you please help regards advice on bugs on hibiscus. Last year they
chewed at the flowers and I have been told be very careful what
you spray hibiscus with.
you have not described the bug that is eating your plant, I will
attempt to give you a general rundown of hibiscus pests, some of
which are worse than others. Caterpillars, for example, will eat
the leaves of the hibiscus plant, but their damage is mostly aesthetic.
Simply pick them off and destroy them.
Other pests include beetles,
which can also be picked off (except for the bronze beetle which
is a quick mover), snails and slugs, which like the new leaves of
mainly young hibiscus, and katydids and grasshoppers.
Katydids devour buds,
leaves and flowers, but they are not often seen because they are
nocturnal insects. During the day they hide out in long grass, so
remove any overgrown grass that may be growing nearby.
Stick insects, whilst
usually harmless to hibiscus, will lay their eggs on the plant.
The eggs drop to the ground and nymphs emerge in spring. The nymphs
will climb the hibiscus and eat the soft, new leaves. To deter this,
apply a ring of Vaseline around the base of the trunk. This will
also stop ants in their tracks.
Sucking and rasping insects
include aphids, scale, mealy bugs, thrips and spider mites. If you
are unsure which pest it is you have, click on the following link
to determine which bug is doing what.
If you have mealy bugs,
apply a mix of one part water to one part methylated spirits directly
onto the bugs using a paintbrush.
Thrips like dry conditions,
so frequent watering or misting will deter them.
Natural sprays for hibiscus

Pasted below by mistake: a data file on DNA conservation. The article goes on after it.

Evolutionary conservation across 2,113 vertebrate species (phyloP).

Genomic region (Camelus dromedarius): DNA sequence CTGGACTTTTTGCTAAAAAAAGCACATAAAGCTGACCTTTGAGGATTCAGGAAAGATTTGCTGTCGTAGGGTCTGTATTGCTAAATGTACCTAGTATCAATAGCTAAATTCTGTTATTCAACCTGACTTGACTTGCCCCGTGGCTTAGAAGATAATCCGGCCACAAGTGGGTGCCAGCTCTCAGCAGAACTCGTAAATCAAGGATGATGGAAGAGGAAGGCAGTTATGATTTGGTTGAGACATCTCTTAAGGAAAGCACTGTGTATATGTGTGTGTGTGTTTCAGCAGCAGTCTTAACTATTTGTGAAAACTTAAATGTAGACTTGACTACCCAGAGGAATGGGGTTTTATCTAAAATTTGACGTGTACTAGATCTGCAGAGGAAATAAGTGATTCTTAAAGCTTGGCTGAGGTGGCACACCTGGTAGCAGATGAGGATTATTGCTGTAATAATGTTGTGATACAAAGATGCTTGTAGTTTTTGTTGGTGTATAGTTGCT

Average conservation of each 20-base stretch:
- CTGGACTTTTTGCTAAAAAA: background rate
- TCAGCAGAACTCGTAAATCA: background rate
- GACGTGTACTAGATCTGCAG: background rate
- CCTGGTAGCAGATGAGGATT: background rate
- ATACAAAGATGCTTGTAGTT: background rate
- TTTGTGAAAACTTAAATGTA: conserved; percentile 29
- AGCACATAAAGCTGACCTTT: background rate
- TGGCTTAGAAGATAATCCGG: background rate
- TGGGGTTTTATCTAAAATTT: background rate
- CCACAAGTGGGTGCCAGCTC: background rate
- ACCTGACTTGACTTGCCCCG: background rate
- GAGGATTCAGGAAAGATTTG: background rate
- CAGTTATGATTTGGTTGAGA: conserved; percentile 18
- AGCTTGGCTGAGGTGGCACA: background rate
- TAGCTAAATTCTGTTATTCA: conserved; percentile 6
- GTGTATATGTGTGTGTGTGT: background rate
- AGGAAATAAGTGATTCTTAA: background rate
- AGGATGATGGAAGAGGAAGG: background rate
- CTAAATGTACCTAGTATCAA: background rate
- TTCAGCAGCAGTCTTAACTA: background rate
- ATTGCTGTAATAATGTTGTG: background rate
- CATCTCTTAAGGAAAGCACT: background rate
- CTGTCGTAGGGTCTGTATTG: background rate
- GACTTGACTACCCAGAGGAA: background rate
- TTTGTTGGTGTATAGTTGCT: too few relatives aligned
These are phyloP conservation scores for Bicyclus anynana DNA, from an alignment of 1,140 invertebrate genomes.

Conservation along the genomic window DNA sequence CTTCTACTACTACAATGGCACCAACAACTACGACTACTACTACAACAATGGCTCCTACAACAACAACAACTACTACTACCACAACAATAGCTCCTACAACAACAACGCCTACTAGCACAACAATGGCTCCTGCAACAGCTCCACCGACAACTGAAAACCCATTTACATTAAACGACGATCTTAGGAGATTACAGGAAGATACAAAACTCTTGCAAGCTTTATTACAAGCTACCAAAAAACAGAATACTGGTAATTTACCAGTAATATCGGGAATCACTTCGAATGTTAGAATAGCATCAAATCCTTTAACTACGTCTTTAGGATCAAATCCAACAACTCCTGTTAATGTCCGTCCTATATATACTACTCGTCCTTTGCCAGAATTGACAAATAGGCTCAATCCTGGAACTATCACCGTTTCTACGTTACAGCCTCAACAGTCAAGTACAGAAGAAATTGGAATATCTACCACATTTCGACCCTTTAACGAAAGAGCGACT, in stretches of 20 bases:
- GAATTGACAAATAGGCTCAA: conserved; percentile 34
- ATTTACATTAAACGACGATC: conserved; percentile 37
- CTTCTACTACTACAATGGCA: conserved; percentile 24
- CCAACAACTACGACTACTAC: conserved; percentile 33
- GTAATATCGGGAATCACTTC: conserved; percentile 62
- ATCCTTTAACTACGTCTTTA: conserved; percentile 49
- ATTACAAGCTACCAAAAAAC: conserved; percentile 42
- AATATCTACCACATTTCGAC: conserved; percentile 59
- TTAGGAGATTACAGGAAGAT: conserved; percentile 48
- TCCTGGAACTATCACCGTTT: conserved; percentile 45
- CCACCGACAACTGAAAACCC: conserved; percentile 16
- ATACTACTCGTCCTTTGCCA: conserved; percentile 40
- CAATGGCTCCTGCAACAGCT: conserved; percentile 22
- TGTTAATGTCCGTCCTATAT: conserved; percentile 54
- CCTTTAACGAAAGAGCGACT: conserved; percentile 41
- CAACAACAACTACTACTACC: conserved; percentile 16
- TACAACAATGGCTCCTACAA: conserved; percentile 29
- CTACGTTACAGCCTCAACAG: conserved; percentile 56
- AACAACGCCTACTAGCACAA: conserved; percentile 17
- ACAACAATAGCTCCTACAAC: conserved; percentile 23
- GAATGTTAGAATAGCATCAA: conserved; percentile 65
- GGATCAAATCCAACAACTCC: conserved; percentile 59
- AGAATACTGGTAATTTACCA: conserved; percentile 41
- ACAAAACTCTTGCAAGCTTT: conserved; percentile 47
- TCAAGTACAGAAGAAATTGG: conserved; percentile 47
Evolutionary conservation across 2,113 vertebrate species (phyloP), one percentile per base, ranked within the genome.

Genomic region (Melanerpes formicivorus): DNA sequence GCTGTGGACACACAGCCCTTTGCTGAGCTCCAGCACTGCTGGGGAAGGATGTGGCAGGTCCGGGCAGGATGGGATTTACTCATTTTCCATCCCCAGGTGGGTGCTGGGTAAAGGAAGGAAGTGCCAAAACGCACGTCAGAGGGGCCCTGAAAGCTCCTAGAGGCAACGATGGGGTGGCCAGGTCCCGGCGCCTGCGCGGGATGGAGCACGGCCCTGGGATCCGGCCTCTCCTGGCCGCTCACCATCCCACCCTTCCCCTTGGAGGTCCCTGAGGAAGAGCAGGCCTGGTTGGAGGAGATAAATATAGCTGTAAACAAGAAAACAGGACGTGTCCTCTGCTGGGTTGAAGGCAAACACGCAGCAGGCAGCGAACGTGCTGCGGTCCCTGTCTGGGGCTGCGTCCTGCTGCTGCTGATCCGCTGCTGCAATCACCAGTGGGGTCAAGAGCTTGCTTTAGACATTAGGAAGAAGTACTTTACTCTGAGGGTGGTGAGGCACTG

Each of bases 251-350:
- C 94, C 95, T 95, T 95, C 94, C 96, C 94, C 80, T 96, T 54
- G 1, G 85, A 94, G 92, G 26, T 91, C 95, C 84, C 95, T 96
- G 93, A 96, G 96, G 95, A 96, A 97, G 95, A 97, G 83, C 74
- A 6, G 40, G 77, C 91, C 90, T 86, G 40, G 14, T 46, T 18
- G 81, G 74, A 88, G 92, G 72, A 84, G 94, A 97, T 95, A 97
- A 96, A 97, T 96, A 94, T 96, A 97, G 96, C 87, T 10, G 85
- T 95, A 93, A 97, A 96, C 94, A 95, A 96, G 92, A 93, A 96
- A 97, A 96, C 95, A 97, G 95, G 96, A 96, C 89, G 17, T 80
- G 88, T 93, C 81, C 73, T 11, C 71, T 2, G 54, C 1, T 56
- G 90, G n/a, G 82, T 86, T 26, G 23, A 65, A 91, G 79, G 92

include pyrethrum, garlic and
onion sprays. All are short-lived, however, so regular spraying
Roughly chop 200 g garlic and soak in half a cup of mineral oil
for 24 hours. Mix 20 g of pure soap into a litre of water, add to
the garlic mixture and mix well. Strain, then use one part garlic
mixture to 10 parts water. This mixture can be stored in a cool,
dark place for several months.
Pour half a litre of boiling water over 1 kg roughly chopped onions,
strain, then use one part onion mixture to 20 parts water.
Some people swear by
Jeyes Fluid (a type of disinfectant) as a general insecticide. Mix
together 1 dessertspoon of Jeyes Fluid, 1 tsp dishwashing liquid,
1 tsp baking soda and 1 litre water.
Systemic chemical insecticides
such as Malathion or Maldison can cause defoliation, so milder,
non-toxic systemics, such as neem oil, are better.
Horticultural oil mixed
with water may be your best spray, but do not apply when the sun
is at its hottest or you could damage the leaves. Similar to horticultural
oil is insecticide soap, which is also good.
by Dr Dan Blanchon from Unitec's Diploma in Sustainable Horticulture and Bachelor
of Resource Management.
with permission from NZOOM Home and Garden content,
from the previous
The views expressed here are not necessarily those of the RNZIH